Robinhood opposes traders’ attempt to amend complaint in short squeeze lawsuit
Robinhood has opposed an attempt by traders suing the company over the trading restrictions introduced in January 2021 to amend their complaint.
As FNG has reported, the traders claim that they have new evidence that will help them build their case against Robinhood.
Let’s recall that this lawsuit targets Robinhood Markets, Inc. and two of its wholly owned subsidiaries, Robinhood Financial, LLC and Robinhood Securities, LLC.
The plaintiffs bring this action as a class action pursuant to Federal Rule of Civil Procedure 23(a) and (b)(3) on behalf of a class consisting of persons or entities who held common stock in AMC Entertainment Holdings, Inc. (“AMC”), Bed Bath & Beyond Inc. (“BBBY”), BlackBerry Ltd. (“BB”), Express Inc. (“EXPR”), GameStop Corp. (“GME”), Koss Corp. (“KOSS”), Tootsie Roll Industries Inc. (“TR”), or American Depositary Shares of foreign-issuers Nokia (“NOK”) and trivago N.V (“TRVG”) as of the close of trading on January 27, 2021, and sold at a loss between January 28, 2021, and February 4, 2021.
Robinhood is accused of violations of the Exchange Act for imposing restrictions on the trading of the above-mentioned stocks.
Earlier in July, the plaintiffs referred to newly discovered evidence to move the Court for an order setting a date for Plaintiffs to propose an amended pleading to Defendants.
The traders note that on June 24, 2022, the House Committee on Financial Services’ Majority Staff issued a report entitled: “GAME STOPPED: How the Meme Stock Market Event Exposed Troubling Business Practices, Inadequate Risk Management, and the Need for Regulatory and Legislative Reform.”
On July 26, 2022, Robinhood Markets, Inc., Robinhood Financial LLC and Robinhood Securities, LLC submitted their response to Plaintiffs’ Motion.
Robinhood notes that the plaintiffs have not articulated what their new allegations will be. To amend their pleadings, Plaintiffs must file both a motion for leave to amend and their proposed amended pleading for the Court’s review.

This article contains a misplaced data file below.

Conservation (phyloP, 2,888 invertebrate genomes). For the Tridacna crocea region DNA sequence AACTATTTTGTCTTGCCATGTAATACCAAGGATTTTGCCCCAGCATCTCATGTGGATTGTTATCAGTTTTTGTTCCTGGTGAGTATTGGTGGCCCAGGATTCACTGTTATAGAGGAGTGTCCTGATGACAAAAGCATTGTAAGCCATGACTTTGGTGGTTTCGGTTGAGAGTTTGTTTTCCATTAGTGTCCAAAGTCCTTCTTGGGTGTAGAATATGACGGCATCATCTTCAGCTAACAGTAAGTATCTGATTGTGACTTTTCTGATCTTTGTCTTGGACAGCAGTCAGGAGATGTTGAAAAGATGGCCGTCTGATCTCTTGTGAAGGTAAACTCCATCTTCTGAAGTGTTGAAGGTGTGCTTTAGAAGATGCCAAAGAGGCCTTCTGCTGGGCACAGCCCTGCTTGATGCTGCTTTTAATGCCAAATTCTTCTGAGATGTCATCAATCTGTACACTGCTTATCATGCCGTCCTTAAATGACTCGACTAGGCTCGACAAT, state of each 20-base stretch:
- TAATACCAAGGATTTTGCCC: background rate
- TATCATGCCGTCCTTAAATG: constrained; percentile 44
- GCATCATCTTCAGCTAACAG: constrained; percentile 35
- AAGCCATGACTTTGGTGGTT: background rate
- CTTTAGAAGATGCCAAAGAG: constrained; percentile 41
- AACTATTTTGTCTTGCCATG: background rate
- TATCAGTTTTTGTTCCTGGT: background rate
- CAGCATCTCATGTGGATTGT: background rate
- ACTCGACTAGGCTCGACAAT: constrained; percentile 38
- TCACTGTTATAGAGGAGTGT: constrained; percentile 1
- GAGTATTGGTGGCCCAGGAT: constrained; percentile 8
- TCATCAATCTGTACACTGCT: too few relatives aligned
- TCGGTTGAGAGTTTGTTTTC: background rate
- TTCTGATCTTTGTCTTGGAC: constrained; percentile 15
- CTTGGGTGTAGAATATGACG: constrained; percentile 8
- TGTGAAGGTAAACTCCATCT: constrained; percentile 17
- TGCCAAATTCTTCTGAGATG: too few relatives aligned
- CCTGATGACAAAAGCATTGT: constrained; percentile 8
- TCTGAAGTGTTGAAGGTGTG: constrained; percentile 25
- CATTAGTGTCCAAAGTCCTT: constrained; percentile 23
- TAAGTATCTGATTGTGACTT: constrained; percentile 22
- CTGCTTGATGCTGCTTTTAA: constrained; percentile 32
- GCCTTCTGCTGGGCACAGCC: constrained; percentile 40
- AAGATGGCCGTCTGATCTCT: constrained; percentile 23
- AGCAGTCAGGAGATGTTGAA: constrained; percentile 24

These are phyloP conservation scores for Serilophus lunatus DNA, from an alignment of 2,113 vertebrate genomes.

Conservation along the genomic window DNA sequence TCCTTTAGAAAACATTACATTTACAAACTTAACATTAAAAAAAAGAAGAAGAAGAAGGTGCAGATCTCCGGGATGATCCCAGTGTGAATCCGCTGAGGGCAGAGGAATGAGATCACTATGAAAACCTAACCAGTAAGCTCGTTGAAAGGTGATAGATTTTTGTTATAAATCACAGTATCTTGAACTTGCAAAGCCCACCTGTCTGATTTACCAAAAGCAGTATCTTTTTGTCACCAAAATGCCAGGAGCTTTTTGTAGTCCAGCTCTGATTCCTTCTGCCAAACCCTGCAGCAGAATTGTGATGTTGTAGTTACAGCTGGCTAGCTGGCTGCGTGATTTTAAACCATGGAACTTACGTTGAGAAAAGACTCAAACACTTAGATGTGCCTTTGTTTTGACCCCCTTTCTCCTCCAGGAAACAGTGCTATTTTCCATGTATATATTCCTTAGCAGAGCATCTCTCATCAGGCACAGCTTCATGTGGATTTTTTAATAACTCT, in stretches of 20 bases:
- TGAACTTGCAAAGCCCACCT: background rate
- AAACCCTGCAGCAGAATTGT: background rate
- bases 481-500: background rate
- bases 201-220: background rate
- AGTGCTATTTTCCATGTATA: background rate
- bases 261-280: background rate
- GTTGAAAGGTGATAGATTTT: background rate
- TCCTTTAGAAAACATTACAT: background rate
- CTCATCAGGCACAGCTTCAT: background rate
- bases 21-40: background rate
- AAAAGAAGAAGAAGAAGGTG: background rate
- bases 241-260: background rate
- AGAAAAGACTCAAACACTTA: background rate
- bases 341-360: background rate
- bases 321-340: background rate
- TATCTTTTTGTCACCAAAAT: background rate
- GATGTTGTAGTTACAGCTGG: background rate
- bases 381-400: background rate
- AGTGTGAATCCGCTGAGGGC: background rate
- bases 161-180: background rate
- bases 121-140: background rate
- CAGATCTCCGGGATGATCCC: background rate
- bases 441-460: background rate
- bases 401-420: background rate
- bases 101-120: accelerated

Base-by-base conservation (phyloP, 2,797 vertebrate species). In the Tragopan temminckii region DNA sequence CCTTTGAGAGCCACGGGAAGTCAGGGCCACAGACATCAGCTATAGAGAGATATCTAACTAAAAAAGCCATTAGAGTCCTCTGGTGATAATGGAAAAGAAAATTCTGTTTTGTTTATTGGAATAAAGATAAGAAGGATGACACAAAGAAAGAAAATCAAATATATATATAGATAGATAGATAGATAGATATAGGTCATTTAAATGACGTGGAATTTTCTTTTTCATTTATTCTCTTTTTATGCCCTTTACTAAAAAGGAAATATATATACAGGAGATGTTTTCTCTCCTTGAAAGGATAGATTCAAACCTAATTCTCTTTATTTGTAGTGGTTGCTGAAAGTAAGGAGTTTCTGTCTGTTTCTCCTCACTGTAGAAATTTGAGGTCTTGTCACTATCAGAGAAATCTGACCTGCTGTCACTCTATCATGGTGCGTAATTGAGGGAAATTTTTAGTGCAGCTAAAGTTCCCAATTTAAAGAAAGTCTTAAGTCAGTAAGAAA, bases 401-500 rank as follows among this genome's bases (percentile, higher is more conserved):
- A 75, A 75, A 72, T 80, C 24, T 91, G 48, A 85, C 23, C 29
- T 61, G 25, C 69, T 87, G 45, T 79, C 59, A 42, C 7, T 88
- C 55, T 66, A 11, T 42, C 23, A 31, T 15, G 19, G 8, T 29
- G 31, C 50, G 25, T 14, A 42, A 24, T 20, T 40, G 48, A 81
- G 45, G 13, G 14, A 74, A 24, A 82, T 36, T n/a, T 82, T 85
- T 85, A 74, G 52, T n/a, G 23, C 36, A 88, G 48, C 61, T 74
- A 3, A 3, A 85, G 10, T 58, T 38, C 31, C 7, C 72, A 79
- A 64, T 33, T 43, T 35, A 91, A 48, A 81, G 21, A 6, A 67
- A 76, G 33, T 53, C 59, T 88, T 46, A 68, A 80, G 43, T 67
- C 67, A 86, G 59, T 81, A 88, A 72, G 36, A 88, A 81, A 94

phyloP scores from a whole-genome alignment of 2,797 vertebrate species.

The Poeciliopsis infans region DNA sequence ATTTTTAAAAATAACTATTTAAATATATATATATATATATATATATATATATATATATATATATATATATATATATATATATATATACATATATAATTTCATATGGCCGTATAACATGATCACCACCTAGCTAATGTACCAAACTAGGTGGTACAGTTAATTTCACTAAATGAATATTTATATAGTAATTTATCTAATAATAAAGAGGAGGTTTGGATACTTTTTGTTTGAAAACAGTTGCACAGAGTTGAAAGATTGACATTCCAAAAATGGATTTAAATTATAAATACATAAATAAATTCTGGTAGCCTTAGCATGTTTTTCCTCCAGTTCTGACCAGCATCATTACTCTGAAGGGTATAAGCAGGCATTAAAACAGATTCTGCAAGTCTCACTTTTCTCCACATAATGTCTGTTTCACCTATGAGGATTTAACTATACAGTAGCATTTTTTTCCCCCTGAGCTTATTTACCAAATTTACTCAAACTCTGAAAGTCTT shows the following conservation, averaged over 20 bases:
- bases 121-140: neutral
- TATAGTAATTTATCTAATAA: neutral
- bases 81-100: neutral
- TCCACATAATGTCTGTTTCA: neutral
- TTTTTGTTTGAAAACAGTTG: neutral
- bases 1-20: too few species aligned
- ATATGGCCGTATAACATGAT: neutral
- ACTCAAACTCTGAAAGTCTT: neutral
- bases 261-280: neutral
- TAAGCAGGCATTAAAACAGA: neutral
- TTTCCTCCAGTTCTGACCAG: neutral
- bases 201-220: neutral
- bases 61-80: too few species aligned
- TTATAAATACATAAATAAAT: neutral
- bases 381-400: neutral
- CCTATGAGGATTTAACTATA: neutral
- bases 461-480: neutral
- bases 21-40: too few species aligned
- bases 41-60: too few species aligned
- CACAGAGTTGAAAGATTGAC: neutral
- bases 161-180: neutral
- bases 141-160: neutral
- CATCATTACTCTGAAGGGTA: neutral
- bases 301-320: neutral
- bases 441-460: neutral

Robinhood opposes the plaintiffs’ Motion as procedurally improper and intends to oppose Plaintiffs’ forthcoming motion for leave to amend the Federal Securities Tranche consolidated complaint.
According to the defendants, the plaintiffs leave Robinhood and the Court in the dark as to what their new allegations will be or how any material from the House Report will support those allegations. Instead, Plaintiffs assert in general terms that some of this material “provide[s] supports to [Plaintiffs’] price manipulation and scheme claims,” conceding that this material does not provide support to their misrepresentation claims.
Robinhood argues that there is nothing in the House Report that could save Plaintiffs’ market manipulation claims (or their misrepresentation claims). Nor are the internal Robinhood communications cited in the House Report any different in nature from those Plaintiffs already have from the complaints in other tranches, many of which Plaintiffs already included in their existing complaint.
Accordingly, because Plaintiffs do not articulate what their new allegations will be and because any amendment would be futile, the Court should deny Plaintiffs’ request for relief, Robinhood says.